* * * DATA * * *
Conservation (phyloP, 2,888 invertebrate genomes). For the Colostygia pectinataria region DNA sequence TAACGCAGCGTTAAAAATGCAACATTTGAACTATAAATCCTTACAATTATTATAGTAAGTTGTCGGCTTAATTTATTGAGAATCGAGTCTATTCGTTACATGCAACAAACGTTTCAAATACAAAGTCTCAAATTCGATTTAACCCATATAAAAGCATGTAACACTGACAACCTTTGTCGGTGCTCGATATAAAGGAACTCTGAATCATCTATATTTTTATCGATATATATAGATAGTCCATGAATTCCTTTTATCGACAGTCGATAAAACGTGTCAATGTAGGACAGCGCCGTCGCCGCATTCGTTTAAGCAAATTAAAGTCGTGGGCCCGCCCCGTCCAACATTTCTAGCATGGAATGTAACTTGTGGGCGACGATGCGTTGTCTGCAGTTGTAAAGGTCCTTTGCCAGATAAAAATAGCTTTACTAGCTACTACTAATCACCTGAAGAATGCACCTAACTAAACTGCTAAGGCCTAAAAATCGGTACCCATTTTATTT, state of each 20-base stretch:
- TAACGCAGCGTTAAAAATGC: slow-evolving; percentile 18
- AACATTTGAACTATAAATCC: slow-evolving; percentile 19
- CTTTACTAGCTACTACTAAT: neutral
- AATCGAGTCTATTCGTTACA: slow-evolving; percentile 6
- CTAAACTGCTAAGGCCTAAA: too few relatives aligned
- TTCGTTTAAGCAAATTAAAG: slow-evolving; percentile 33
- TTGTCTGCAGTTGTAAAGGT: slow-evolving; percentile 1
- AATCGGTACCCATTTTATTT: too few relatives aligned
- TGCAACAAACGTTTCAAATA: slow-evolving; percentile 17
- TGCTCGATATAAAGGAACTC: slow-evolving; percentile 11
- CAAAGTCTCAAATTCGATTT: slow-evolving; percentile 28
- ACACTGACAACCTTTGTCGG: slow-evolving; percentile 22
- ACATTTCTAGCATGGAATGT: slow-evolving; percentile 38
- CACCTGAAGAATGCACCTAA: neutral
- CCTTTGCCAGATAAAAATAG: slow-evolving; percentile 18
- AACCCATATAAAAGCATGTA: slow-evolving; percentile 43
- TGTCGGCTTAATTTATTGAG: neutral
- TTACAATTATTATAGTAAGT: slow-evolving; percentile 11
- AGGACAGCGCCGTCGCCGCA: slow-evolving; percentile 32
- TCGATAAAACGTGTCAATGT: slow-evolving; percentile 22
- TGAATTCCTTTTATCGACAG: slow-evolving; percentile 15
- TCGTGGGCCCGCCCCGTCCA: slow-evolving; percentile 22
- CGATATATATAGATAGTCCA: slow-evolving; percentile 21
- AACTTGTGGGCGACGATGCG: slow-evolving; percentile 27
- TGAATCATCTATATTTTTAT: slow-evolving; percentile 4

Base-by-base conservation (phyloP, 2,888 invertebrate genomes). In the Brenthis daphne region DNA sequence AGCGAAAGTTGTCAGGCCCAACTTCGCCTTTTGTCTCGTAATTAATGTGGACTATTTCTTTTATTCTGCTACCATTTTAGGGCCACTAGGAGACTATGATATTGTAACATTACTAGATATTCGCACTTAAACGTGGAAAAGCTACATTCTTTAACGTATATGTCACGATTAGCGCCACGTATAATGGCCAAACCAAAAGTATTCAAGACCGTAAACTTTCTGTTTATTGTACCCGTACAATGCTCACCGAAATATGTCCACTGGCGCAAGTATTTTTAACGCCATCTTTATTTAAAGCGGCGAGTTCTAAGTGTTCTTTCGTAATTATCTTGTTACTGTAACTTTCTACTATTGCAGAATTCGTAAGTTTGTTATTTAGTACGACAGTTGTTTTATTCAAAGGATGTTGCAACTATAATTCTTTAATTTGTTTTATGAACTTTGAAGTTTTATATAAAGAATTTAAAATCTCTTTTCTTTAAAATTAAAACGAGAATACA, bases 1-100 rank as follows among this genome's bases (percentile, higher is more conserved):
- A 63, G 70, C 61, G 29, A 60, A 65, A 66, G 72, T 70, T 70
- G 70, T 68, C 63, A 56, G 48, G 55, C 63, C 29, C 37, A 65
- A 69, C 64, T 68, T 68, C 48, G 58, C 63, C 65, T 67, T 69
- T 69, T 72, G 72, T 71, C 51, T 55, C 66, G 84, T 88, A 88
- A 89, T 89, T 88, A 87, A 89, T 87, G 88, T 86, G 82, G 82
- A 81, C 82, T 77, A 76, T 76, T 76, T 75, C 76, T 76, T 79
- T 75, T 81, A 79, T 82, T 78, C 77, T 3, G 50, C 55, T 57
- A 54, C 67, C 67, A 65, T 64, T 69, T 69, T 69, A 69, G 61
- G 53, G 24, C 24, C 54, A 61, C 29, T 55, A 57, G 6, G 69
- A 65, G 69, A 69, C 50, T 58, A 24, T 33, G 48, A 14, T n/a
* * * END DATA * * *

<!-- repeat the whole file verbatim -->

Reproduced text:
Conservation (phyloP, 2,888 invertebrate genomes). For the Colostygia pectinataria region DNA sequence TAACGCAGCGTTAAAAATGCAACATTTGAACTATAAATCCTTACAATTATTATAGTAAGTTGTCGGCTTAATTTATTGAGAATCGAGTCTATTCGTTACATGCAACAAACGTTTCAAATACAAAGTCTCAAATTCGATTTAACCCATATAAAAGCATGTAACACTGACAACCTTTGTCGGTGCTCGATATAAAGGAACTCTGAATCATCTATATTTTTATCGATATATATAGATAGTCCATGAATTCCTTTTATCGACAGTCGATAAAACGTGTCAATGTAGGACAGCGCCGTCGCCGCATTCGTTTAAGCAAATTAAAGTCGTGGGCCCGCCCCGTCCAACATTTCTAGCATGGAATGTAACTTGTGGGCGACGATGCGTTGTCTGCAGTTGTAAAGGTCCTTTGCCAGATAAAAATAGCTTTACTAGCTACTACTAATCACCTGAAGAATGCACCTAACTAAACTGCTAAGGCCTAAAAATCGGTACCCATTTTATTT, state of each 20-base stretch:
- TAACGCAGCGTTAAAAATGC: slow-evolving; percentile 18
- AACATTTGAACTATAAATCC: slow-evolving; percentile 19
- CTTTACTAGCTACTACTAAT: neutral
- AATCGAGTCTATTCGTTACA: slow-evolving; percentile 6
- CTAAACTGCTAAGGCCTAAA: too few relatives aligned
- TTCGTTTAAGCAAATTAAAG: slow-evolving; percentile 33
- TTGTCTGCAGTTGTAAAGGT: slow-evolving; percentile 1
- AATCGGTACCCATTTTATTT: too few relatives aligned
- TGCAACAAACGTTTCAAATA: slow-evolving; percentile 17
- TGCTCGATATAAAGGAACTC: slow-evolving; percentile 11
- CAAAGTCTCAAATTCGATTT: slow-evolving; percentile 28
- ACACTGACAACCTTTGTCGG: slow-evolving; percentile 22
- ACATTTCTAGCATGGAATGT: slow-evolving; percentile 38
- CACCTGAAGAATGCACCTAA: neutral
- CCTTTGCCAGATAAAAATAG: slow-evolving; percentile 18
- AACCCATATAAAAGCATGTA: slow-evolving; percentile 43
- TGTCGGCTTAATTTATTGAG: neutral
- TTACAATTATTATAGTAAGT: slow-evolving; percentile 11
- AGGACAGCGCCGTCGCCGCA: slow-evolving; percentile 32
- TCGATAAAACGTGTCAATGT: slow-evolving; percentile 22
- TGAATTCCTTTTATCGACAG: slow-evolving; percentile 15
- TCGTGGGCCCGCCCCGTCCA: slow-evolving; percentile 22
- CGATATATATAGATAGTCCA: slow-evolving; percentile 21
- AACTTGTGGGCGACGATGCG: slow-evolving; percentile 27
- TGAATCATCTATATTTTTAT: slow-evolving; percentile 4

Base-by-base conservation (phyloP, 2,888 invertebrate genomes). In the Brenthis daphne region DNA sequence AGCGAAAGTTGTCAGGCCCAACTTCGCCTTTTGTCTCGTAATTAATGTGGACTATTTCTTTTATTCTGCTACCATTTTAGGGCCACTAGGAGACTATGATATTGTAACATTACTAGATATTCGCACTTAAACGTGGAAAAGCTACATTCTTTAACGTATATGTCACGATTAGCGCCACGTATAATGGCCAAACCAAAAGTATTCAAGACCGTAAACTTTCTGTTTATTGTACCCGTACAATGCTCACCGAAATATGTCCACTGGCGCAAGTATTTTTAACGCCATCTTTATTTAAAGCGGCGAGTTCTAAGTGTTCTTTCGTAATTATCTTGTTACTGTAACTTTCTACTATTGCAGAATTCGTAAGTTTGTTATTTAGTACGACAGTTGTTTTATTCAAAGGATGTTGCAACTATAATTCTTTAATTTGTTTTATGAACTTTGAAGTTTTATATAAAGAATTTAAAATCTCTTTTCTTTAAAATTAAAACGAGAATACA, bases 1-100 rank as follows among this genome's bases (percentile, higher is more conserved):
- A 63, G 70, C 61, G 29, A 60, A 65, A 66, G 72, T 70, T 70
- G 70, T 68, C 63, A 56, G 48, G 55, C 63, C 29, C 37, A 65
- A 69, C 64, T 68, T 68, C 48, G 58, C 63, C 65, T 67, T 69
- T 69, T 72, G 72, T 71, C 51, T 55, C 66, G 84, T 88, A 88
- A 89, T 89, T 88, A 87, A 89, T 87, G 88, T 86, G 82, G 82
- A 81, C 82, T 77, A 76, T 76, T 76, T 75, C 76, T 76, T 79
- T 75, T 81, A 79, T 82, T 78, C 77, T 3, G 50, C 55, T 57
- A 54, C 67, C 67, A 65, T 64, T 69, T 69, T 69, A 69, G 61
- G 53, G 24, C 24, C 54, A 61, C 29, T 55, A 57, G 6, G 69
- A 65, G 69, A 69, C 50, T 58, A 24, T 33, G 48, A 14, T n/a